based on a true story, alan rabinowitz’s a boy and a jaguar (2014) is a wonderful book about learning to overcome one’s challenges. faced with criticisms about his stuttering, the narrator shares how his love of animals helps him move beyond his insecurities. beautifully illustrated by catia chien, this 2015 schneider family book award winner will make a wonderful read aloud.
there are two aspects i’d like to discuss in relation to a boy and a jaguar: the narrator’s voice and how the words and illustrations work together.
something about the narrator’s voice struck me. as he takes readers from the his childhood to adulthood, his voice is formal and mature. he is certainly more self aware and reflective than many children’s book narrators. certainly young kids have the ability to feel bad about themselves, but the way in which the narrator expresses his feelings and thoughts is clearly indicative of an adult man and zoologist alan rabinowitz reflecting back on his life. though children who stutter (or other children who have been identified as having a disability) will surely be able to relate to both his struggles and resilience, at times, i wondered if the voice was too aware, too mature. though i enjoyed the sentiment of the mature reflection, i felt that perhaps the text’s meaning would have been stronger coming through the child’s voice, especially on the pages during which the narrator is a child. conversations about what types of narrator’s voices work best in children’s book can definitely be a topic of discussion.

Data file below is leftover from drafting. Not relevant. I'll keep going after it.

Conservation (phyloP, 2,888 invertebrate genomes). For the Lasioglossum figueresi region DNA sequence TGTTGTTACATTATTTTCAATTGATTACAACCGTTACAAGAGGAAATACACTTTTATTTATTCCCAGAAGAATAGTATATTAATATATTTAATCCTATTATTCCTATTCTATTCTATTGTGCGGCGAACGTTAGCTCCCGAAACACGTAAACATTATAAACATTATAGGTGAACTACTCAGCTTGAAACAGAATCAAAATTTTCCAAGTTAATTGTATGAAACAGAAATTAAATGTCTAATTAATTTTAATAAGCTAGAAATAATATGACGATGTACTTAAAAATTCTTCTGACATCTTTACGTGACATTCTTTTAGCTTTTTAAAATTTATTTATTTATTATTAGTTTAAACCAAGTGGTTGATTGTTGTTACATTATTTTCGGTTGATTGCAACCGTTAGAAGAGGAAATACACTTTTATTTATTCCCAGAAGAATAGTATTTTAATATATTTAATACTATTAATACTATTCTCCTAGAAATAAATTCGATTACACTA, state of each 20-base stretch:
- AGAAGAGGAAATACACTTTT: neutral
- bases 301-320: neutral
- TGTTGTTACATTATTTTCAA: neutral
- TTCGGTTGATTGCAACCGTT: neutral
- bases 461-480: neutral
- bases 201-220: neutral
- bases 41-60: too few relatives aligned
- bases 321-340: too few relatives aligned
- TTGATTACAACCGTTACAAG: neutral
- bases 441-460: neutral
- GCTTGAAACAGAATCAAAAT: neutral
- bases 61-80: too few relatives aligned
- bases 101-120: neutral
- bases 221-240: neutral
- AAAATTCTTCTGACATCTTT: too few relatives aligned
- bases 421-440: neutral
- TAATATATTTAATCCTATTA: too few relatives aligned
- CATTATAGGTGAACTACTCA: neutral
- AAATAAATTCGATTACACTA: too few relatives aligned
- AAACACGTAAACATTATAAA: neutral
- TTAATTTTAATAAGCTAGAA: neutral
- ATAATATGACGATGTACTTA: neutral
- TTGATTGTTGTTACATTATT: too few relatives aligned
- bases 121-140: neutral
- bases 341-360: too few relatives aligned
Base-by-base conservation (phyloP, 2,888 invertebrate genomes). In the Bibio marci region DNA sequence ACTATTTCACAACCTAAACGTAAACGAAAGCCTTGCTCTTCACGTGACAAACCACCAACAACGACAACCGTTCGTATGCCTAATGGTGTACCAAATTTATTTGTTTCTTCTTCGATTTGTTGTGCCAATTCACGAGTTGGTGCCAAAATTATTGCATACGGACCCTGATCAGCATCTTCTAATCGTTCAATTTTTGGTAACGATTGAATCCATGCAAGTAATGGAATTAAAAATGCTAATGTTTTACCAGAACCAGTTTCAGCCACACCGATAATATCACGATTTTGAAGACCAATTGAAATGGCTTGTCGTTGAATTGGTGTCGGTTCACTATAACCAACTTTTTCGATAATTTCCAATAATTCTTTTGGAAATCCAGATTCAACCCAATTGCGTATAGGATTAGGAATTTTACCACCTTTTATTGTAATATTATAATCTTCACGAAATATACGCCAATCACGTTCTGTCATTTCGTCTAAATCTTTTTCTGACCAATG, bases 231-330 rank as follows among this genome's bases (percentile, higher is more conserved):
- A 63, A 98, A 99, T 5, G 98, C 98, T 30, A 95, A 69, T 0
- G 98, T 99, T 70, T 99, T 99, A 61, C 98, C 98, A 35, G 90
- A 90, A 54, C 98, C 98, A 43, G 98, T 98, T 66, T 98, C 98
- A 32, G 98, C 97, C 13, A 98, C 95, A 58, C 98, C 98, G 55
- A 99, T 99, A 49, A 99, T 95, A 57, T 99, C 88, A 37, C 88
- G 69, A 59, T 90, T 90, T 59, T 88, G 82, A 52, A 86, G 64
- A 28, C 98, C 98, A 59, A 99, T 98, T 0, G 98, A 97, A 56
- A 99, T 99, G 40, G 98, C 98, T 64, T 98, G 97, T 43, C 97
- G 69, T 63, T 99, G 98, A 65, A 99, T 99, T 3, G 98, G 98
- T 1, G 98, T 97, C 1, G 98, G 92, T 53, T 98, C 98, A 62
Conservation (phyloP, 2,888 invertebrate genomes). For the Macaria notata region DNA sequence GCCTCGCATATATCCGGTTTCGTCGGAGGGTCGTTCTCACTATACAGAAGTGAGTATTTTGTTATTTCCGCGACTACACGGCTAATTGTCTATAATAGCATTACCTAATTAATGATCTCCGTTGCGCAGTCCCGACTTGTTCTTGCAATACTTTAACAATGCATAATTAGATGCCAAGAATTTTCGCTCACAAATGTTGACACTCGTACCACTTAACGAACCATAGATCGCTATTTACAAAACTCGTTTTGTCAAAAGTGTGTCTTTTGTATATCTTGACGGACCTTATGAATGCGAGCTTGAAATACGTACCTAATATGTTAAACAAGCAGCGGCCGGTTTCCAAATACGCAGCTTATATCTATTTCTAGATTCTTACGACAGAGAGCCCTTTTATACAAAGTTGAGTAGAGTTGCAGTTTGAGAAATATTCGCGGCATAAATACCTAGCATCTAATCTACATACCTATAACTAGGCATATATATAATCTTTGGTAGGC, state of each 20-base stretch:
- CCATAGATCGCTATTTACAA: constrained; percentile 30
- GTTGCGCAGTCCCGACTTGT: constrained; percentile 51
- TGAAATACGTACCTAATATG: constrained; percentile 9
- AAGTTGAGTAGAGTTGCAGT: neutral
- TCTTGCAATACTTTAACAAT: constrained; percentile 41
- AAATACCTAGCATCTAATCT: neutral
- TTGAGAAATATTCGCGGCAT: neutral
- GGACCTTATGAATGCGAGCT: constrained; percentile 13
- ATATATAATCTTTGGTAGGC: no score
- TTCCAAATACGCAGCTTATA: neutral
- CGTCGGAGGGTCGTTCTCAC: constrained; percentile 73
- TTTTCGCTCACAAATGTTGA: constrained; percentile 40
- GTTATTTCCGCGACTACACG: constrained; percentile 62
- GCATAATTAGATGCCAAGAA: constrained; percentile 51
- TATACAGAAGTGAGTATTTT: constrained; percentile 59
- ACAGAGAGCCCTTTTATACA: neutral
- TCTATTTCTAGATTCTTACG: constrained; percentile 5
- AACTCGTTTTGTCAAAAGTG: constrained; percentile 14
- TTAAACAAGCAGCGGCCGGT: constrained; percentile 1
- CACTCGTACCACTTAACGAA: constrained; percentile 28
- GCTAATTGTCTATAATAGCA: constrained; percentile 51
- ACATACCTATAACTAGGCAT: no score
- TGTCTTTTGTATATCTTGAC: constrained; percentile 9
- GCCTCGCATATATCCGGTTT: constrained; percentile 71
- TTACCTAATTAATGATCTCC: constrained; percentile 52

the other aspect of the text i want to discuss is how the illustrations and words complement each other. what i love about catia chien’s illustrations is that her illustrations range from abstract to realistic. i absolutely love the blueness on the “i still feel broken” page. how she is able to capture the narrator’s words and thoughts through color is wonderful. i also love the way she breaks up big illustrations with smaller detailed drawings. i liken this technique to pinning a photograph to the page. the other aspect of the text’s illustrations worthy of discussion is how chien plays around with the sizes of the narrator and the animals he befriends. far from arbitrary, the way chien scales the narrator and the animals correlates perfectly with rabinowitz’s story.
overall, a solid read. my only criticism is the narrator’s voice but the illustrations and message within a boy and a jaguar definitely make up for it! let me know what you think of the book in the comments below!